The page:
There are many viewing areas, as Acropolis Ephor Alexandros Mantis showed the Minister, which will encourage visitors to view the exhibits from different angles. In the last hall, which will play a key role in the Museum as it will house the Parthenon sculptures, a huge opening through which the antiquities will be brought indicates meticulous planning down to the last detail.

Liapis heard from Pantermalis and archaeologists from the Ephorate how the Parthenon frieze would be displayed and a net would indicate the parts that Lord Elgin took and are now in the British Museum.

The transfer of the antiquities will be finished in three months, with cranes making three or four trips a day. In fact the bases for the specially modified cranes are visible from a distance. 

New Acropolis Museum to open in stages in 2008 September 24, 2007

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The transfer of artifacts from the old Acropolis Museum, which stands atop the historic hill itself, to the new ultra-modern and spacious Museum will begin on October14, Greek Culture Minister Mihalis Liapis announced on Monday during a tour of the under-construction new venue, which is in the final stages of completion.

  The transfer is expected to take three months, as the new Museum will be opened to visitors in stages, beginning in early 2008, and starting with the third floor. It will be fully open to the public after roughly one year, the Minister added.

“A great vision is being carried out; an ultra-modern Museum that has a dialectical relationship with the Acropolis,” Liapis said as he toured the new building with Acropolis curator Alexandros Mantis and the director of the organisation for the construction of the new Acropolis Museum, archaeologist Dimitris Pantermalis.

The new state-of-the-art Museum directly faces the Acropolis and the Parthenon Temple atop the hill from the south.

In the first phase of the new Museum’s operation, possibly as soon as January, the public will be able to visit the top floor where the east and north metopes of the Parthenon will be on display after their transfer from the old Museum.

In anticipation of the much-hoped for return of the Parthenon Marbles from the British Museum, meanwhile, copies of the friezes, currently in London, will be displayed on the same floor but will be covered with a transparent veil to indicate their continued absence. The Minister also underlined that Greece will continue to press for the return of the Parthenon Marbles to Athens.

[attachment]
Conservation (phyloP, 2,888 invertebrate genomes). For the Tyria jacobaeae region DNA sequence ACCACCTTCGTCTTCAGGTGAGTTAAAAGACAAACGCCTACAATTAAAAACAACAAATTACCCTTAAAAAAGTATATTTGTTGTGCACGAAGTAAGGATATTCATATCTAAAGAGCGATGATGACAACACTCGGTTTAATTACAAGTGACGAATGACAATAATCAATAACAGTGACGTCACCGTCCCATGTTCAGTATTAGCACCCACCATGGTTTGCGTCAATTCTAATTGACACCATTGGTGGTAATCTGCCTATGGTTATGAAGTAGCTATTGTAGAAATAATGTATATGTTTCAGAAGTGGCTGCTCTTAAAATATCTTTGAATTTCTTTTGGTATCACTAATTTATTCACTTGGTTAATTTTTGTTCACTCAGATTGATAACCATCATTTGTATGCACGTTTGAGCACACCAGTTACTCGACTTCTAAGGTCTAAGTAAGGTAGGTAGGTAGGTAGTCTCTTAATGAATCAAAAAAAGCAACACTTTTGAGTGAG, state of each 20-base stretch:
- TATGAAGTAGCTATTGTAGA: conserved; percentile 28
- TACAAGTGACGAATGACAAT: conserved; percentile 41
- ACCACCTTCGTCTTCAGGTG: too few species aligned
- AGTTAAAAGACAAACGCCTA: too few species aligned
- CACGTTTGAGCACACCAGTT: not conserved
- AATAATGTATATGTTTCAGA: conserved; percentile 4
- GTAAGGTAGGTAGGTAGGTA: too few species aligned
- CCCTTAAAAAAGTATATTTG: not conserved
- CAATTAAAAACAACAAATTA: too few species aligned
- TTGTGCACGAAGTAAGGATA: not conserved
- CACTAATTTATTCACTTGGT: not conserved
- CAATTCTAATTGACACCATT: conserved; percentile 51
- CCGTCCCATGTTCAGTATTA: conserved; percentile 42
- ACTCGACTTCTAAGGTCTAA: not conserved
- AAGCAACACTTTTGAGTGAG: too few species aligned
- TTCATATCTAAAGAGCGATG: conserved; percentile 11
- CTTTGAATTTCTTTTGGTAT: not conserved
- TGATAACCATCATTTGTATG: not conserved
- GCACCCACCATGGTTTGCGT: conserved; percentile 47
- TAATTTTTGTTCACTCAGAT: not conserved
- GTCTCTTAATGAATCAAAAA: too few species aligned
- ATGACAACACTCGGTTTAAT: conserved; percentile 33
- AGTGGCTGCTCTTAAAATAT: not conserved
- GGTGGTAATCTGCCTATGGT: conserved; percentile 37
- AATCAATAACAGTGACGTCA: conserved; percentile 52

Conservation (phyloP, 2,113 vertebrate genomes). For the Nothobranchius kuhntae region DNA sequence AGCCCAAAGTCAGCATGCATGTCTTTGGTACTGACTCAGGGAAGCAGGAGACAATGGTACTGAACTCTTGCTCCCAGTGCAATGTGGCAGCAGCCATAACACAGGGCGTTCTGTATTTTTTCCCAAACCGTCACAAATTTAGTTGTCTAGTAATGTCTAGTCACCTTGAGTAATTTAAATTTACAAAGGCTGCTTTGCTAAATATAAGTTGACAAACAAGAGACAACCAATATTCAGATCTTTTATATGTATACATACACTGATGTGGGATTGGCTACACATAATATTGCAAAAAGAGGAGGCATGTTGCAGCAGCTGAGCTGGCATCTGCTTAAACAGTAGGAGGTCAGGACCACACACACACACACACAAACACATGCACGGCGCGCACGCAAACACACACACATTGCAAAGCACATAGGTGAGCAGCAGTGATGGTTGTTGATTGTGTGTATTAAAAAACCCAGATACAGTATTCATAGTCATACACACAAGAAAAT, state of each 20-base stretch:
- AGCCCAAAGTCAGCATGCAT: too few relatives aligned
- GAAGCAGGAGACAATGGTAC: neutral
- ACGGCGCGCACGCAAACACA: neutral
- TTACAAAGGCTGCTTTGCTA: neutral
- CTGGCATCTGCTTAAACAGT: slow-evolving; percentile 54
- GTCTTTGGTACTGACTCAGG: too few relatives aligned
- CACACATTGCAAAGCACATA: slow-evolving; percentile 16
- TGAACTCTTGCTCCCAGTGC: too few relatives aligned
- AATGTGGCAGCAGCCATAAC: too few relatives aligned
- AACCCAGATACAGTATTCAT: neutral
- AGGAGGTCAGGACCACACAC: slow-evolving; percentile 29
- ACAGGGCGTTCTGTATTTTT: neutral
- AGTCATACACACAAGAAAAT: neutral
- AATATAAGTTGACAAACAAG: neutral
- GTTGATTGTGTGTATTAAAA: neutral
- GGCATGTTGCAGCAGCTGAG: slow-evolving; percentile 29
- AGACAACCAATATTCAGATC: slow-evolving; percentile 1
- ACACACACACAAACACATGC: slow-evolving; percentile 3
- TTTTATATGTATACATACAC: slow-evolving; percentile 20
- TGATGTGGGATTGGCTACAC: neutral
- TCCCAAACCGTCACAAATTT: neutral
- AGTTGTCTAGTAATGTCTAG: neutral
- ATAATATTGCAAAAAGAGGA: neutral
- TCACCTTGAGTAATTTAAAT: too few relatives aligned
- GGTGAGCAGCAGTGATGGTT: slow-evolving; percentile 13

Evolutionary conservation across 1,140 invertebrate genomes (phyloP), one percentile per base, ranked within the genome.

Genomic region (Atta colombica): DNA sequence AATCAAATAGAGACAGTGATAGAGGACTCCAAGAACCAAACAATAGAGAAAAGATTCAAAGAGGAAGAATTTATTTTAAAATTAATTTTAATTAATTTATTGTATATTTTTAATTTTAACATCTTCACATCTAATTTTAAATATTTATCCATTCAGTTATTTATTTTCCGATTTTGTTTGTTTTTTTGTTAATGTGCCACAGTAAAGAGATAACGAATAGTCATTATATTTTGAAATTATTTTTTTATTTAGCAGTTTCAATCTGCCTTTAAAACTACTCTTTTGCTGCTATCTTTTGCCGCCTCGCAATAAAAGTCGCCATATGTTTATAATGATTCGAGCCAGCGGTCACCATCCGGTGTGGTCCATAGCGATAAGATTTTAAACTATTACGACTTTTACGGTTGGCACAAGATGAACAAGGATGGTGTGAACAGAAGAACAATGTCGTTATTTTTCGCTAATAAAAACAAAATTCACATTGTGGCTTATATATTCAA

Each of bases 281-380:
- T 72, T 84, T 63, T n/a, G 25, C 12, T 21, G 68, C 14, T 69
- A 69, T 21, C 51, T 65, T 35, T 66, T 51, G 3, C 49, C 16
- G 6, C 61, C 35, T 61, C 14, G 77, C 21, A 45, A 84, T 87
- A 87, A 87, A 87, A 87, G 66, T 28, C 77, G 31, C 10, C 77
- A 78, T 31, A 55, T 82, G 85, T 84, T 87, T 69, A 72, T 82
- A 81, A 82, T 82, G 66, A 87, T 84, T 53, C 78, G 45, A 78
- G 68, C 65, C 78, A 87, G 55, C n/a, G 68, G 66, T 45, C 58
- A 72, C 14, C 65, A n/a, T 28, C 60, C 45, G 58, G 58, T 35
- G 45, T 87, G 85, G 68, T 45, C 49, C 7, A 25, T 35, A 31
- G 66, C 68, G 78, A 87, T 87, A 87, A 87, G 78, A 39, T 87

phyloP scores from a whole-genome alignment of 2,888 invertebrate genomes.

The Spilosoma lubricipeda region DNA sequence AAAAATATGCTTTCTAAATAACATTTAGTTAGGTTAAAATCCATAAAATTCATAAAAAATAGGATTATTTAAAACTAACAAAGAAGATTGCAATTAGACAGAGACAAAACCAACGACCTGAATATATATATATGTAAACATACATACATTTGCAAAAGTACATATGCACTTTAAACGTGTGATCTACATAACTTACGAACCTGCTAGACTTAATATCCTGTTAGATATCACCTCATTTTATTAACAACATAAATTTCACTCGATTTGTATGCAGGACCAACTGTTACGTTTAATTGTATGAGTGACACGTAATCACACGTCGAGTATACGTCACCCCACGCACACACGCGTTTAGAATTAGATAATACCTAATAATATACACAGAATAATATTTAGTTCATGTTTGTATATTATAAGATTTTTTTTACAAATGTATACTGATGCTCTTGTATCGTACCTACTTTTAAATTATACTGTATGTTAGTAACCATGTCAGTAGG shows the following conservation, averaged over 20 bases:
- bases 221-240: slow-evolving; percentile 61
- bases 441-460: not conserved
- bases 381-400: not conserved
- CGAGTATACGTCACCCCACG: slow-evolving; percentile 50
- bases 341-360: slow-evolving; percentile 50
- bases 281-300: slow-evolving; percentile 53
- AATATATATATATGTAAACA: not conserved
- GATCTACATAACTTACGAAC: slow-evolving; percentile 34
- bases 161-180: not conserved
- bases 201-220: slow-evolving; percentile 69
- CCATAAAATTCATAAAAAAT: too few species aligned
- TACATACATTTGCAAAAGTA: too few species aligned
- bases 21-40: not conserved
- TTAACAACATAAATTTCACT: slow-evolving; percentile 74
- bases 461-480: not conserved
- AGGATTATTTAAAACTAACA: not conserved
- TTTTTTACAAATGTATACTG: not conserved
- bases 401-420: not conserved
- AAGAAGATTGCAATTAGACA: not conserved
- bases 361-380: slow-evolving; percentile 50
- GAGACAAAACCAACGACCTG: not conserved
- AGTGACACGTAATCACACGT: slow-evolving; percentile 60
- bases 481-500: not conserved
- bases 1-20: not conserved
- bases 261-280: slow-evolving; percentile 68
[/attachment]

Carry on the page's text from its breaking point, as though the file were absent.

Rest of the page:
“We are all obliged to intensify our efforts for the return of the Parthenon Marbles from the British Museum because only then will we have fulfilled our historic duty,” Liapis stressed.

The new building is dominated by the use of hi-tech glass that allows visitors to maintain visual contact with the structures on the Acropolis, while viewing the artifacts on display.

On the ground floor, visitors will have direct visual contact with subterranean archaeological remains of an ancient Athenian neighbourhood that were uncovered at a depth of seven metres, when the foundations for the new Museum were being dug. This links the daily lives ancient Athens’ residents with the temples directly opposite the Museum.

To the right and left on this floor, artifacts found on the slopes leading up to the Acropolis will be on display, such as those from the Theatre of Dionysus, the Temple of Pan and the Temple of the Nymphs.

The Caryatid women columns taken from the Erechtheum Temple on the Acropolis, now replaced with replicas, and various archaic sculptures will be displayed on the ramps and the first floor. A cafeteria and restaurant will be located on the second floor, while the third floor will be devoted to the display of the Parthenon Marbles.

Regarding the controversy over the Ministry’s plans to demolish two 1930s-era art deco buildings on Areopagitou Street that partially block the view of the Acropolis from the Museum’s lower floors, Liapis said he would continue his predecessor’s policy, namely, to advocate their expropriation and demolition.

According to the Minister, the old Museum on the Acropolis will be used to display items and materials to help visitors gain a better understanding of the site, such as illustrations by 16th and 17th century travellers, and before the Parthenon and the other buildings on the Acropolis suffered extensive damage from a 1688 siege. Other materials will describe archaeological digs around the site, photographs of brass and copper statues that were at the Acropolis and were only known through the copies and other information.